Extra! Extra! See all about it! Concluding photovoice with a community showcase

The final part of this series on photovoice outlines what a community showcase is, who should be invited and why it is important.

Students from schools in the Southeast Michigan Stewardship (SEMIS) Coalition present their photovoice projects to SEMIS participants and stakeholders at the 2016 Community Forum.
Students from schools in the Southeast Michigan Stewardship (SEMIS) Coalition present their photovoice projects to SEMIS participants and stakeholders at the 2016 Community Forum.

Throughout this entire series, you've read that photovoice is a process. This is worth stressing. The process of completing a photovoice project can be just as important to the participant's growth and learning as the final product can be to a community's. With that said, the community showcase is the concluding step in the photovoice process.

In “So you want to take a selfie? Use photovoice to tell your story,” the first article of this series, we talked about photovoice participants working together to identify people with power in their community. As a refresher, these "power people" are unique to each community and should be selected by the participants. The power people are those individuals who have the ability to influence change in the community, usually because of their career or their social standing/level of resect within the community. Examples could include elected officials, teachers, musicians or artists, parents or adults, organizations and faith leaders.

At the end of the photovoice process, when participants have selected and printed their photos along with their piece of reflective writing, revisit the list of community power people. Are these still the power people in the community? Is anyone missing from the list who should be added? After the participants answer these questions, help facilitate the planning of logistics for the showcase.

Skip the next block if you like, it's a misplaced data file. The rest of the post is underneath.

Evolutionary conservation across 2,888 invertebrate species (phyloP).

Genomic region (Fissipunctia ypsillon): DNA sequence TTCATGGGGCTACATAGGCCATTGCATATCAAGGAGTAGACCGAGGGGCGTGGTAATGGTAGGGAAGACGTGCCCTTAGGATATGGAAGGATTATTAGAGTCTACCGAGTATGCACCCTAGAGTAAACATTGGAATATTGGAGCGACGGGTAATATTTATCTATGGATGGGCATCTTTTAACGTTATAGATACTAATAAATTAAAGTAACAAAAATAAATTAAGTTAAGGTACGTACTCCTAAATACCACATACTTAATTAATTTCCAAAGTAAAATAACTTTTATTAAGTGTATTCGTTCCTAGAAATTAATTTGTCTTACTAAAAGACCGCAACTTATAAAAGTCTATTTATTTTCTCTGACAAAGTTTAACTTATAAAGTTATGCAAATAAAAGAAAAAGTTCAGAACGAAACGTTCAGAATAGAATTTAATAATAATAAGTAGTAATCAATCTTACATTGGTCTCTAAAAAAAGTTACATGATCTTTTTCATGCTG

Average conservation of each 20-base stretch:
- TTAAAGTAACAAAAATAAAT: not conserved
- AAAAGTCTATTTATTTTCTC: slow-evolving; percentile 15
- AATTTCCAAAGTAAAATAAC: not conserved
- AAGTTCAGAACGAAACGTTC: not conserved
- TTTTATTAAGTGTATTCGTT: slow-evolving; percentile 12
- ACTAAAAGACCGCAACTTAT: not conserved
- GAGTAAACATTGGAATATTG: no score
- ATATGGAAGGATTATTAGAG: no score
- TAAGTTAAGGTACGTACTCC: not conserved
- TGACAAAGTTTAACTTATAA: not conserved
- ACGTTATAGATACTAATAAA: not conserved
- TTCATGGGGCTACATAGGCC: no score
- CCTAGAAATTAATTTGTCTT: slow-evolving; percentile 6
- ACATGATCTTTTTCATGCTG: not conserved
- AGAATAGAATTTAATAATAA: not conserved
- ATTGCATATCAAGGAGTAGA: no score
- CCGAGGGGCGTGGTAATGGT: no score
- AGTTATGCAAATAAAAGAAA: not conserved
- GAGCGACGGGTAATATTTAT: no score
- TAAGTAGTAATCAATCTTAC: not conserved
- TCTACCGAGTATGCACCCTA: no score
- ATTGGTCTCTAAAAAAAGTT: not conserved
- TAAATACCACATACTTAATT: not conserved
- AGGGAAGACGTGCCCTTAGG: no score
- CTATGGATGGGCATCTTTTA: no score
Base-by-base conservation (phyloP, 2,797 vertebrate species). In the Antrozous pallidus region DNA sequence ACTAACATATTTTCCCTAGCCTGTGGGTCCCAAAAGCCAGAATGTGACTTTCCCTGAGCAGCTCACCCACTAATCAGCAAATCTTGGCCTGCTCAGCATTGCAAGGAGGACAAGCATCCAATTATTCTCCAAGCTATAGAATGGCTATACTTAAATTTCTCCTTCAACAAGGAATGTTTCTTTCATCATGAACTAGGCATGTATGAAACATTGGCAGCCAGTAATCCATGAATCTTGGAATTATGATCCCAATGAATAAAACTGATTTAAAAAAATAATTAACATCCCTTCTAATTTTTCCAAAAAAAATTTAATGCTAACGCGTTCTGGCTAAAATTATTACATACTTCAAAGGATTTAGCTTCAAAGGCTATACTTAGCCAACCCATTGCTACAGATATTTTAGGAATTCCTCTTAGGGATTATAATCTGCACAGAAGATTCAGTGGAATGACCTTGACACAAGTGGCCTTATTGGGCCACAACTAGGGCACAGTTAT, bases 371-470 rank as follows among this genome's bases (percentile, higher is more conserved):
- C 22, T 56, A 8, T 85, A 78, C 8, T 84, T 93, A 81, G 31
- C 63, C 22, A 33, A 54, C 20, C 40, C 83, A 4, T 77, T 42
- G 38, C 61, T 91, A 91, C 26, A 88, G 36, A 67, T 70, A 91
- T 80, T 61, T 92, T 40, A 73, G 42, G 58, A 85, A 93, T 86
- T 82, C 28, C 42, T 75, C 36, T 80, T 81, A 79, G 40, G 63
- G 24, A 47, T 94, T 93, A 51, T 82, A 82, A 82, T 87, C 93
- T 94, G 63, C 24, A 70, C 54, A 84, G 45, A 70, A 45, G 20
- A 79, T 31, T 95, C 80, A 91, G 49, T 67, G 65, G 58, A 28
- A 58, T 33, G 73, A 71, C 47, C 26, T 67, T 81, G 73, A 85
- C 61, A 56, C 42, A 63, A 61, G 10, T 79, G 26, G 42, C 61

Remember, photovoice is a participant driven process, so the photographers in your group should be making the majority of decisions. The facilitator’s role is to present various options, be the liaison to reserve space, pick up refreshments if the budget allows or the participants get donations, and send invitations or promote the event along with the participants. All of the power people should get invitations, along with other valued members of the participants' lives, including friends, family, etc.

The format of the showcase is also up to the participants. Let them be creative. Examples of formats include:

  • Publishing the photos in a book and distributing the book to power people/throughout the community.
  • A gallery-like open space where participants stand with their displayed photographs and community members walk through to ask questions and have one-on-one conversations.
  • Individual presentations with technology to display photos (such as PowerPoint and a projector) and have each participant describe their individual photo and it's story to their community audience.

After the sharing of stories and the showcase concludes, work with the space (or an alternative space) to see if the visual stories could continue being displayed in the community. As stated earlier, photovoice is an intense process and participants work hard to share their stories; if you can help them stay present in the community's eye for longer than the showcase, then that is great! Also, remember to celebrate and congratulate the participants on all their hard work.

This is where the photovoice process officially concludes. Participants have shared their stories. They've celebrated strengths and identified opportunities for their community to be better with people who have the power to create change. It is up to the power people present to use the new stories they heard, from people who often don't have a space to share their perspectives, and take action.

If you are a person of power in your community, think about the lives in your community and whose stories are and are not represented at the table. If you get an invitation to listen to people share their stories, remember that it takes great courage and vulnerability to stand in a public space and share your thoughts on your community. Once people give you the gift of their stories, it is your responsibility to continue the conversation from your place of power in the community.

Please contact Makena Schultz at schul430@anr.msu.edu with any questions on photovoice.

Michigan State University Extension and the Michigan 4-H Youth Development program help to prepare youth as positive and engaged leaders and global citizens by providing educational experiences and resources for youth interested in developing knowledge and skills in these areas. To learn about the positive impact of Michigan 4-H youth leadership, civic engagement, citizenship and global/cultural programs, read our 2015 Impact Report: “Developing Civically Engaged Leaders.”

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